Create an Illustrator Texture From a Photograph

Textures play such a huge role in surface pattern design that I thought I'd start a series of posts on how to generate or create them. This first post shows you how to use one of your photos to create an Illustrator texture that you can put into multiple images, use in Photoshop, clip to a shape, or use as an opacity mask. The basic steps are to:

  1. Open a photo (preferably a JPG photo) in Illustrator.
  2. Select the photo and use the Image Trace command. In the video, I also show you how to make the artboard the same size as the image. I used the Object > Artboards > Fit to Selected Art command in Illustrator CC.
  3. Once you enter Image Trace mode, you need to open the Image Trace options (the icon between the presets and the View fields on the Control panel.
  4. You may uncheck the Preview box whilst making initi8al changes:  show the Advanced settings, set the Path count to Low, Set Corners to Less, untick Snap Curves to Lines, and tick Ignore white. (Snap Curves to Lines, despite my slip in the video, creates *fewer* lines, which is what I want.
  5. Once these options are set, tick the Preview box and drag the Noise and Threshold setting where you like them best.
  6. Click the Image trace options and click Expand on the Control Panel.

These steps should get your start. If you need more written instructions after viewing the video, please let me know and I will get them added to this site (somehow) I'm still learning my way around!

I'd love to know if you find the video helpful.


'Til later! Sherry--aka the prancingpixel


Creating Global Colors

Traditional fabric printing uses a series of passes by a single color ink at one time to produce the design. Just like spot colors in printing, each ink adds to the printing costs. For that reason, if fabric is to be screen printed (you'll also hear the term "spot color" used for this), you need to keep your colors to the absolute minimum. This is in contrast to most commercial printing that produces its colors by a combination of Cyan, Magenta, Yellow, and Black inks. In photographic (or continuous tone) printing process, it isn't necessary to limit your palette. If you need to produce a limited color palette, however, you can do that most easily to choosing colors you want that can range in value from dark to light. A printing press lays down one color at a time (even in CMYK printing) and does this by creating halftones  or screens that tell the press how to space the dots of color. Below, I created a black to white gradient in Photoshop and then, under, changed it to a halftone (which would be finer and more subtle in reality).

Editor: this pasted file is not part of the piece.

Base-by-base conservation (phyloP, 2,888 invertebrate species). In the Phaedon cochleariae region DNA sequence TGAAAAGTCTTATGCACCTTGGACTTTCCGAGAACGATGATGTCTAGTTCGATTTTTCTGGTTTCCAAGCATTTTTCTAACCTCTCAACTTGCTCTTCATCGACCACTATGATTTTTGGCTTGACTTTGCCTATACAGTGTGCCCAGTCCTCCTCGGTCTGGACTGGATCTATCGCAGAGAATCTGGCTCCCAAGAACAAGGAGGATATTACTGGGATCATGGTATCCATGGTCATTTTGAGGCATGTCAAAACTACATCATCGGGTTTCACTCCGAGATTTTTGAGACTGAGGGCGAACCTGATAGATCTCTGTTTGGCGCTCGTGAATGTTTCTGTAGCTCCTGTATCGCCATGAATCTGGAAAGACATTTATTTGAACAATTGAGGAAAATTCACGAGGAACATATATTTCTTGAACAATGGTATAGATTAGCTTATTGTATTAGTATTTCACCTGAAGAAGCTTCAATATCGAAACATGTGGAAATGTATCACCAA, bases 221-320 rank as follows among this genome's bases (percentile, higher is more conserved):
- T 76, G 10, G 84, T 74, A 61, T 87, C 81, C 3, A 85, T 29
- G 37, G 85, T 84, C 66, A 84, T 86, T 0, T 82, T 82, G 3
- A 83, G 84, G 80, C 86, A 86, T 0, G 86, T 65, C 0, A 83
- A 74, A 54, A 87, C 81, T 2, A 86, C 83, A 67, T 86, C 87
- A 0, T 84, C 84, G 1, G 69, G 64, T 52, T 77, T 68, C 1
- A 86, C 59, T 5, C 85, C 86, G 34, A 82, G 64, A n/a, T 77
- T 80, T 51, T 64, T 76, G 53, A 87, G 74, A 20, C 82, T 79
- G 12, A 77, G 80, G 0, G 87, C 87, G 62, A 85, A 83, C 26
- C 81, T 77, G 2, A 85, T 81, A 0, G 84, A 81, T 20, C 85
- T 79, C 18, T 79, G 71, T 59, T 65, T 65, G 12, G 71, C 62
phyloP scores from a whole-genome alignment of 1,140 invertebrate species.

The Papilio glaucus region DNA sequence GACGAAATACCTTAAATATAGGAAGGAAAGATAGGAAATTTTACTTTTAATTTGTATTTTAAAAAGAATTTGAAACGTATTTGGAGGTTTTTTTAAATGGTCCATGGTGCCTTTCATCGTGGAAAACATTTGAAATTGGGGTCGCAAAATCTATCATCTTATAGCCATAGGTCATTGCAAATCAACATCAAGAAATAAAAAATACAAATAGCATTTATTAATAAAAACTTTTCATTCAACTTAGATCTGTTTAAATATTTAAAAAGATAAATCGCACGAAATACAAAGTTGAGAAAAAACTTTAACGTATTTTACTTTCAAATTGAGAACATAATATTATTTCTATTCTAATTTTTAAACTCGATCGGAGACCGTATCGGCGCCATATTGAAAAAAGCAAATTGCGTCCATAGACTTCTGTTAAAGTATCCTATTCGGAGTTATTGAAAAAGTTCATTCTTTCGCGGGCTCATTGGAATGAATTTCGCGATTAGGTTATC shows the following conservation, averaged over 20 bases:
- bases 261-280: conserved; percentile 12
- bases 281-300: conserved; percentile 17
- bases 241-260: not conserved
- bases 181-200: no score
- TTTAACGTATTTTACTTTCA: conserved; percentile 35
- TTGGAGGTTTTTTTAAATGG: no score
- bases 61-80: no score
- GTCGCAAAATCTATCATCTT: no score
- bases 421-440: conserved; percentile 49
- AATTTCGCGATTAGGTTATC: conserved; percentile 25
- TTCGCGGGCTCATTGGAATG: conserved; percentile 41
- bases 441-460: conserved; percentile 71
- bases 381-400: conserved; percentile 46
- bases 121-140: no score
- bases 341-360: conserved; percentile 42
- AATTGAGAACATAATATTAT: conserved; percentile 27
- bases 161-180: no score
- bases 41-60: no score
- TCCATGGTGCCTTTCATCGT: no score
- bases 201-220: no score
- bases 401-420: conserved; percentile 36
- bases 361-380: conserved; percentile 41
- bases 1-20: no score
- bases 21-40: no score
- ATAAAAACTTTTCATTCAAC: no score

halftone  You can see how the black dots seem to separate as as the screen becomes lights. That's what occurs on press as the ink fills the image. For a 6 color print, the complete image requires 6 passes through the printer. To keep your colors clean, you don't want to mix up colors as you would in CMYK printing; you don't want them to blend on press.